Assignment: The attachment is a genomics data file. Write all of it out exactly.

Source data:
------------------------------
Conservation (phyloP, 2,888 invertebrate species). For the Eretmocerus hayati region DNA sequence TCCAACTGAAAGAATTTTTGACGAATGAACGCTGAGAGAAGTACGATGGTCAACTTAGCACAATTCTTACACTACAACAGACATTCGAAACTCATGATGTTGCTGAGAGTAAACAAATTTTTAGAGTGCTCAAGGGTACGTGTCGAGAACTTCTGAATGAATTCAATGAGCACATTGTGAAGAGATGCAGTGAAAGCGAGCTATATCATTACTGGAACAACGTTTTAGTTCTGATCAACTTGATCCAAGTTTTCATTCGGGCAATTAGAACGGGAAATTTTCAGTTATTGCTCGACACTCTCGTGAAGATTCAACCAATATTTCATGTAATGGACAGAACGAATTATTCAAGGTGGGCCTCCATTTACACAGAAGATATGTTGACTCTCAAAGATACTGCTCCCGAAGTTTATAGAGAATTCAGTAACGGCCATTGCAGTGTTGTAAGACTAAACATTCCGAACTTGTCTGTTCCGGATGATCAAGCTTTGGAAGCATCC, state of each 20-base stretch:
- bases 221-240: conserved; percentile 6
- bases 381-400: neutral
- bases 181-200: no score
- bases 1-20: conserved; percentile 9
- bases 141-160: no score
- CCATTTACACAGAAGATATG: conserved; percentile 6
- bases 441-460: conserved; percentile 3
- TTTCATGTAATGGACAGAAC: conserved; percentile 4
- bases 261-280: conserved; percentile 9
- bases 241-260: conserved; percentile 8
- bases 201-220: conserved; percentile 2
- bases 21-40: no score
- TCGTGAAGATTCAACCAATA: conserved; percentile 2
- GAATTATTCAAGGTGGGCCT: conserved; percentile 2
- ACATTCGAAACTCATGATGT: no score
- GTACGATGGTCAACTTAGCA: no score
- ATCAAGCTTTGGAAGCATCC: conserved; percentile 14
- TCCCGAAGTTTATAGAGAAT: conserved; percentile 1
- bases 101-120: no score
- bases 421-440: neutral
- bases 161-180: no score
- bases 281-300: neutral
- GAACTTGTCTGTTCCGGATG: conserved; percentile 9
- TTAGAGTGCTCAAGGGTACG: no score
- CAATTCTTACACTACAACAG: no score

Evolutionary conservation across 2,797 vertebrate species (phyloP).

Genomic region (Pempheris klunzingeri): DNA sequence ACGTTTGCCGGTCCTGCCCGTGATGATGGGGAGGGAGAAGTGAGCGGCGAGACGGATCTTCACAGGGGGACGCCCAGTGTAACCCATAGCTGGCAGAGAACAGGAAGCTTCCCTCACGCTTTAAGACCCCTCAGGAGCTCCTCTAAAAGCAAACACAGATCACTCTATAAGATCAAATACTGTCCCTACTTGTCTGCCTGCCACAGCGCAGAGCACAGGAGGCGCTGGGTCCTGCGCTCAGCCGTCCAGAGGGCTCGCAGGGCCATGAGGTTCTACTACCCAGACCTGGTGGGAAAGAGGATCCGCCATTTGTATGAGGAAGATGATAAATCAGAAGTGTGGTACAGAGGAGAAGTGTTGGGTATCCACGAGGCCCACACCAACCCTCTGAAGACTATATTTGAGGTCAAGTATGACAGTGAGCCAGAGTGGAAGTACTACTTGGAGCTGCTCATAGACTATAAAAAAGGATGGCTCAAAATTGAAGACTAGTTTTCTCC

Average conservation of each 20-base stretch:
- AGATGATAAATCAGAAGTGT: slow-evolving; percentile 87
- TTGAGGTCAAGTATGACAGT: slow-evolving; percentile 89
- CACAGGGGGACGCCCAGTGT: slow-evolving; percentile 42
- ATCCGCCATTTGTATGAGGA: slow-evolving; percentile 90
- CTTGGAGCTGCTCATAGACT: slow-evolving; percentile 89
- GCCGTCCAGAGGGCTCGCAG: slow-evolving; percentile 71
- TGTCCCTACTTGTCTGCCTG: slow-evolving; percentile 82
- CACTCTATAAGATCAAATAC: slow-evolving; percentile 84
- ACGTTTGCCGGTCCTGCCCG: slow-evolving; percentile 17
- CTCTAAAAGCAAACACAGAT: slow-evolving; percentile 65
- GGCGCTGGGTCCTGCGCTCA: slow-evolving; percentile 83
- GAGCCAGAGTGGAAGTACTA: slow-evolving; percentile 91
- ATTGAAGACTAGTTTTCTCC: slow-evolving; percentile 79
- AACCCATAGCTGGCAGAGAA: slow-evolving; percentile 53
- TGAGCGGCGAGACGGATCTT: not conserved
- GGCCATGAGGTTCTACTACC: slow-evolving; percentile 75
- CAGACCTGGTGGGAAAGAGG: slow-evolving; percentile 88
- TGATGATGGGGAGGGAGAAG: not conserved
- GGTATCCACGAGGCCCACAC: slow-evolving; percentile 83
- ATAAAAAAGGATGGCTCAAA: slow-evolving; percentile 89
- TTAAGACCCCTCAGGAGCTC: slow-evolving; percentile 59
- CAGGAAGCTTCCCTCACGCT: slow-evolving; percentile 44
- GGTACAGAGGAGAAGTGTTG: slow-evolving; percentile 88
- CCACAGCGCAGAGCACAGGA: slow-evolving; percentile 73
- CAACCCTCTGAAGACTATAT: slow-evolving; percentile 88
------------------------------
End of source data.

Conservation (phyloP, 2,888 invertebrate species). For the Eretmocerus hayati region DNA sequence TCCAACTGAAAGAATTTTTGACGAATGAACGCTGAGAGAAGTACGATGGTCAACTTAGCACAATTCTTACACTACAACAGACATTCGAAACTCATGATGTTGCTGAGAGTAAACAAATTTTTAGAGTGCTCAAGGGTACGTGTCGAGAACTTCTGAATGAATTCAATGAGCACATTGTGAAGAGATGCAGTGAAAGCGAGCTATATCATTACTGGAACAACGTTTTAGTTCTGATCAACTTGATCCAAGTTTTCATTCGGGCAATTAGAACGGGAAATTTTCAGTTATTGCTCGACACTCTCGTGAAGATTCAACCAATATTTCATGTAATGGACAGAACGAATTATTCAAGGTGGGCCTCCATTTACACAGAAGATATGTTGACTCTCAAAGATACTGCTCCCGAAGTTTATAGAGAATTCAGTAACGGCCATTGCAGTGTTGTAAGACTAAACATTCCGAACTTGTCTGTTCCGGATGATCAAGCTTTGGAAGCATCC, state of each 20-base stretch:
- bases 221-240: conserved; percentile 6
- bases 381-400: neutral
- bases 181-200: no score
- bases 1-20: conserved; percentile 9
- bases 141-160: no score
- CCATTTACACAGAAGATATG: conserved; percentile 6
- bases 441-460: conserved; percentile 3
- TTTCATGTAATGGACAGAAC: conserved; percentile 4
- bases 261-280: conserved; percentile 9
- bases 241-260: conserved; percentile 8
- bases 201-220: conserved; percentile 2
- bases 21-40: no score
- TCGTGAAGATTCAACCAATA: conserved; percentile 2
- GAATTATTCAAGGTGGGCCT: conserved; percentile 2
- ACATTCGAAACTCATGATGT: no score
- GTACGATGGTCAACTTAGCA: no score
- ATCAAGCTTTGGAAGCATCC: conserved; percentile 14
- TCCCGAAGTTTATAGAGAAT: conserved; percentile 1
- bases 101-120: no score
- bases 421-440: neutral
- bases 161-180: no score
- bases 281-300: neutral
- GAACTTGTCTGTTCCGGATG: conserved; percentile 9
- TTAGAGTGCTCAAGGGTACG: no score
- CAATTCTTACACTACAACAG: no score

Evolutionary conservation across 2,797 vertebrate species (phyloP).

Genomic region (Pempheris klunzingeri): DNA sequence ACGTTTGCCGGTCCTGCCCGTGATGATGGGGAGGGAGAAGTGAGCGGCGAGACGGATCTTCACAGGGGGACGCCCAGTGTAACCCATAGCTGGCAGAGAACAGGAAGCTTCCCTCACGCTTTAAGACCCCTCAGGAGCTCCTCTAAAAGCAAACACAGATCACTCTATAAGATCAAATACTGTCCCTACTTGTCTGCCTGCCACAGCGCAGAGCACAGGAGGCGCTGGGTCCTGCGCTCAGCCGTCCAGAGGGCTCGCAGGGCCATGAGGTTCTACTACCCAGACCTGGTGGGAAAGAGGATCCGCCATTTGTATGAGGAAGATGATAAATCAGAAGTGTGGTACAGAGGAGAAGTGTTGGGTATCCACGAGGCCCACACCAACCCTCTGAAGACTATATTTGAGGTCAAGTATGACAGTGAGCCAGAGTGGAAGTACTACTTGGAGCTGCTCATAGACTATAAAAAAGGATGGCTCAAAATTGAAGACTAGTTTTCTCC

Average conservation of each 20-base stretch:
- AGATGATAAATCAGAAGTGT: slow-evolving; percentile 87
- TTGAGGTCAAGTATGACAGT: slow-evolving; percentile 89
- CACAGGGGGACGCCCAGTGT: slow-evolving; percentile 42
- ATCCGCCATTTGTATGAGGA: slow-evolving; percentile 90
- CTTGGAGCTGCTCATAGACT: slow-evolving; percentile 89
- GCCGTCCAGAGGGCTCGCAG: slow-evolving; percentile 71
- TGTCCCTACTTGTCTGCCTG: slow-evolving; percentile 82
- CACTCTATAAGATCAAATAC: slow-evolving; percentile 84
- ACGTTTGCCGGTCCTGCCCG: slow-evolving; percentile 17
- CTCTAAAAGCAAACACAGAT: slow-evolving; percentile 65
- GGCGCTGGGTCCTGCGCTCA: slow-evolving; percentile 83
- GAGCCAGAGTGGAAGTACTA: slow-evolving; percentile 91
- ATTGAAGACTAGTTTTCTCC: slow-evolving; percentile 79
- AACCCATAGCTGGCAGAGAA: slow-evolving; percentile 53
- TGAGCGGCGAGACGGATCTT: not conserved
- GGCCATGAGGTTCTACTACC: slow-evolving; percentile 75
- CAGACCTGGTGGGAAAGAGG: slow-evolving; percentile 88
- TGATGATGGGGAGGGAGAAG: not conserved
- GGTATCCACGAGGCCCACAC: slow-evolving; percentile 83
- ATAAAAAAGGATGGCTCAAA: slow-evolving; percentile 89
- TTAAGACCCCTCAGGAGCTC: slow-evolving; percentile 59
- CAGGAAGCTTCCCTCACGCT: slow-evolving; percentile 44
- GGTACAGAGGAGAAGTGTTG: slow-evolving; percentile 88
- CCACAGCGCAGAGCACAGGA: slow-evolving; percentile 73
- CAACCCTCTGAAGACTATAT: slow-evolving; percentile 88